In 1999 my then wife and I were looking for a boat that would take us anywhere. We were looking for a boat that would look after us. Our plan was to sell up and sail away. We had a limited budget and anything that was new and capable of crossing an ocean was way out of our reach. We were looking for a second-hand boat, which was basically sound and could be handled by one person in any conditions. We looked at a lot of boats and were getting quite depressed by what was on offer in our price range. We looked at a Super Sovereign afloat in Falmouth, but she was in quite poor condition, though we liked her lines. Then we saw Lutra II ashore at Pin Mill, and she seemed to be just right. She needed quite a lot of work to bring her up to scratch, but she felt right.
I am over 6 feet tall and headroom is a problem with many boats. Being able to stand up in the saloon without touching the ceiling was a big plus.
Lutra was refitted in 2000/2001 and we cast off from Portishead in the late summer of 2001. From then on she was home, on and off for 8 years. We cruised the Atlantic coast of France, Spain and Portugal, the Mediterranean coast of Spain and the Balearic Islands. From there we worked our way Eastwards via Sardinia and Sicily to southern Italy, then to Greece and through the Corinth Canal to the Aegean. She worked her way through the Greek Islands to Turkey, from where we cruised the eastern Mediterranean for a couple of years.
In 2008 Lutra took part in the 2008 Eastern Mediterranean Yacht Rally (EMYR) and we visited Northern Cyprus, Syria, Lebanon, Israel and Egypt, finishing back in Israel. From Israel I sailed Lutra single handed westwards through the Mediterranean to Gibraltar and then on to the Canary Islands.
Lutra II in La-Graciosa, Canaries
The ARC 2008 left from Gran Canaria whilst I was replacing the standing rigging, but after spending Christmas in La Gomera, I set sail first for the Cape Verde Islands and then to Barbados. Spring 2009 was spent sailing northwards through the Windward and Leeward Islands from Grenada to Antigua.
Close-hauled on the way to Bequia
In April I was joined by a professional skipper and we sailed to the Azores. After a couple of weeks exploring the islands, a friend sailed with me to England, and from Falmouth I was single handed again to Amsterdam. From there my new partner and I sailed Lutra to Stettin in Poland and after having the masts taken down, motored through Poland then Germany to Berlin, where I now live and work. This year, 2010, we cruised Denmark and Sweden for a few weeks.
During these 8 or 9 years of cruising we were generally one or two on board, occasionally three.
She sails very well to windward in light to moderate conditions, and she will cope with quite rough seas. The V shape of her hull cuts down through the waves. She also sails very well with a stiff wind on the quarter. From Flores to Faial in the Azores, she continued sailing under proper control in winds that exceeded 50 knots.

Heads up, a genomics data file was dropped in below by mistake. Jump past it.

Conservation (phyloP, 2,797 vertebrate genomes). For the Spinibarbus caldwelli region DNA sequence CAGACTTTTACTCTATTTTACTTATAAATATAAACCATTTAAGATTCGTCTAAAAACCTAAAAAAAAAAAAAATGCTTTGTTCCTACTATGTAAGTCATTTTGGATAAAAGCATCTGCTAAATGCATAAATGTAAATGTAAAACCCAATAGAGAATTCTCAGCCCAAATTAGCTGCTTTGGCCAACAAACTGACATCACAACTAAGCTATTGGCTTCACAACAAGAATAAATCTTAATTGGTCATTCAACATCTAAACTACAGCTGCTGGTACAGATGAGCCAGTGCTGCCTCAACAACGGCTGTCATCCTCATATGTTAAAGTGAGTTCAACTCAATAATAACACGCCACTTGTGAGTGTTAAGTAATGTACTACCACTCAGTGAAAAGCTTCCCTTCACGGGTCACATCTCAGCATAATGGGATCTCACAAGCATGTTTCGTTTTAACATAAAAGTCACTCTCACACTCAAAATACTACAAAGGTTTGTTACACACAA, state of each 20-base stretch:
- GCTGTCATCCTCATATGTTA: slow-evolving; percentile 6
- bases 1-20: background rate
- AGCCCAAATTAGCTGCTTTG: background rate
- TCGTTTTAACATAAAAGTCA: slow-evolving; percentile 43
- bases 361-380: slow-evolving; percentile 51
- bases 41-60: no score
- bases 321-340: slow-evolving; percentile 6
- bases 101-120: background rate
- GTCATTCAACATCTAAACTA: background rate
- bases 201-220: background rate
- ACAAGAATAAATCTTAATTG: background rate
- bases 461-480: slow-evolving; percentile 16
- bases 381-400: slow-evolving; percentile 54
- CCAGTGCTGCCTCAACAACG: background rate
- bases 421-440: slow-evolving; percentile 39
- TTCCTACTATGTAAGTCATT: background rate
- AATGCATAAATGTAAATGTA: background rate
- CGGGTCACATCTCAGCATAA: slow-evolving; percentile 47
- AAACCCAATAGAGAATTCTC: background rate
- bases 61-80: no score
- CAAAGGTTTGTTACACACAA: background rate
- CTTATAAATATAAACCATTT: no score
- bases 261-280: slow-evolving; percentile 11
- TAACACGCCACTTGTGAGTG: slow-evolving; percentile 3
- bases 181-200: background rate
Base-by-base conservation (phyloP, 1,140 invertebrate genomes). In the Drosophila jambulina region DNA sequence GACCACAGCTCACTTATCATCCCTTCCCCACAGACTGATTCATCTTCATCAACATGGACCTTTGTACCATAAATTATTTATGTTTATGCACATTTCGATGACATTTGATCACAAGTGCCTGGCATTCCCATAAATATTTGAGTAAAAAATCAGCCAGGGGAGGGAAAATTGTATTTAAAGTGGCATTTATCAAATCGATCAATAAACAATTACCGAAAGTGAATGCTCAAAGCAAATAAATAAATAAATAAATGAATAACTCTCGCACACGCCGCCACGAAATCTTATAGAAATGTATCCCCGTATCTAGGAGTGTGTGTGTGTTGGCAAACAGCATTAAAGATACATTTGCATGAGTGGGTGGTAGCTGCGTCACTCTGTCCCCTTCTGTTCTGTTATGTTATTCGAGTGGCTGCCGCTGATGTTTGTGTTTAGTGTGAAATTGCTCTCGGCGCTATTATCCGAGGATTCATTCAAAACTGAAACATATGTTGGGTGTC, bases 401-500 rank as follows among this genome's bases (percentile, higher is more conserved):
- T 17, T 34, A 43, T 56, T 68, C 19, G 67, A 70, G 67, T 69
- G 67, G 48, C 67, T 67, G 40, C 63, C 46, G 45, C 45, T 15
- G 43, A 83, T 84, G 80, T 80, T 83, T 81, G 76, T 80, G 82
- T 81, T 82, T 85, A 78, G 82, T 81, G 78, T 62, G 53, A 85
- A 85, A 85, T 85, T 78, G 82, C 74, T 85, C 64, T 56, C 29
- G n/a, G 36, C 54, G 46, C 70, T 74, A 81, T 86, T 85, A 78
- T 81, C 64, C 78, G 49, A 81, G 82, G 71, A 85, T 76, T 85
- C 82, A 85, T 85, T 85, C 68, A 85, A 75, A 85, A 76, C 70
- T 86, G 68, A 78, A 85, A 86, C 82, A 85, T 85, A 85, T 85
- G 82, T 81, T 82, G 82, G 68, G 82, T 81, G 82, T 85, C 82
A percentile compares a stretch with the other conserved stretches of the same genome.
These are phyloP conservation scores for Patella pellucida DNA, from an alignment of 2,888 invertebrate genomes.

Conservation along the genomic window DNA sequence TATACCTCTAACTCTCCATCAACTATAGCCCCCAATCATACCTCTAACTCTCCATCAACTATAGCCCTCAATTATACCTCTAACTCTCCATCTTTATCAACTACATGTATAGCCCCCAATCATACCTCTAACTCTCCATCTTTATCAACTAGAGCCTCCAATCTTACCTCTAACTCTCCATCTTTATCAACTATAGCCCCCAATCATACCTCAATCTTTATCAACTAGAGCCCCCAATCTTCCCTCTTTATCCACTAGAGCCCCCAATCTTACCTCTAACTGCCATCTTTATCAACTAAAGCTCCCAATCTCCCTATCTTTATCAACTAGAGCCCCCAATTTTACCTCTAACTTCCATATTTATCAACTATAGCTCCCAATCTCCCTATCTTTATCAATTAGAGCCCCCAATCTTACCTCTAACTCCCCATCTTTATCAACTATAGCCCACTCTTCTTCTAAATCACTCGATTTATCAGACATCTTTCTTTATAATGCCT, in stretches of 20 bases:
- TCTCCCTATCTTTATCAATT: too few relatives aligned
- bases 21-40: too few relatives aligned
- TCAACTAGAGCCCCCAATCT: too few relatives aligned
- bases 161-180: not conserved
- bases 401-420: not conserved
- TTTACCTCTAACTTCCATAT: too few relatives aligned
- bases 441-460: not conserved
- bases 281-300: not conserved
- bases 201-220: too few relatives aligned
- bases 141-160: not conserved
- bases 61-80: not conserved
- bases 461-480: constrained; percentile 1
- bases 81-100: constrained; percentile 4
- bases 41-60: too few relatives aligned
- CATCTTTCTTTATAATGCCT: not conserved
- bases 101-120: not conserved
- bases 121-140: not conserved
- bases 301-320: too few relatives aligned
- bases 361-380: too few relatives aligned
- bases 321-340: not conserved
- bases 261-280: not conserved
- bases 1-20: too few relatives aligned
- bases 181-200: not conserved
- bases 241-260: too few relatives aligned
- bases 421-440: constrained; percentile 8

When sailing she is easy to handle, and when single handed too. All sheets can be controlled from the helm. Both the Monitor windvane and Raymarine autopilot work well in all conditions. When crossing the Atlantic Westwards, single-handed, I could sleep as long as I liked, unless there was a change in wind strength that required taking in or letting out sail.
A reasonable cruising speed is 5.5 knots. 4 to 5 knots is the most economical speed under power, but she can just reach 7 knots. Sailing between the Caribbean islands she was able to hold 7 knots under sail for a couple of hours, but that was exceptional. Sailing back across the Atlantic from Antigua to the Azores she was hard on the wind for much of the time, but she averaged 5 knots over a distance of more than 2500 miles. (21 days from Jolly Harbour in Antigua to Flores).
In heavy weather she is very reassuring. She can continue sailing in storm force winds under good control, or she can heave to effectively. On a number of occasions I have hove to for the night in strong winds, and after 8 hours she has only drifted 5 miles or so.
The saloon is light and airy because of the good sized windows, but it is cosy too. Entertaining with four people for dinner works well. Less formal parties with guests sprawled around the cockpit are usually a success. There is a barbecue that clamps onto one of the stanchions and we have had many pleasant parties at anchor.
Lutra is now up for sale because I have achieved my sailing ambitions in her. I have lived aboard and cruised the Mediterranean, crossed the Atlantic twice, cruised the Caribbean and the Baltic Sea. My work commitments now prevent me from taking long periods of time off work and Lutra is not a suitable boat for the lakes around Berlin. I shall be very sad to see her go, but it is better that she finds a new home than deteriorates from lack of use.
Looking back, Lutra proved to be the right choice of boat. We sailed together for 23,000 miles or so during the last 10 years, in all kinds of weather. During that time her forgiving nature kept me out of trouble.
[ Lutra II ]
For further details or to arrange to view, please contact Adrian Espin at: - Astonbury Marine Services
19 Colne Road, Brightlingsea, Essex, CO7 0DL Tel: 01206 305 996 or +44 1206 305 996
or email to: adrian@EasternYachts.com
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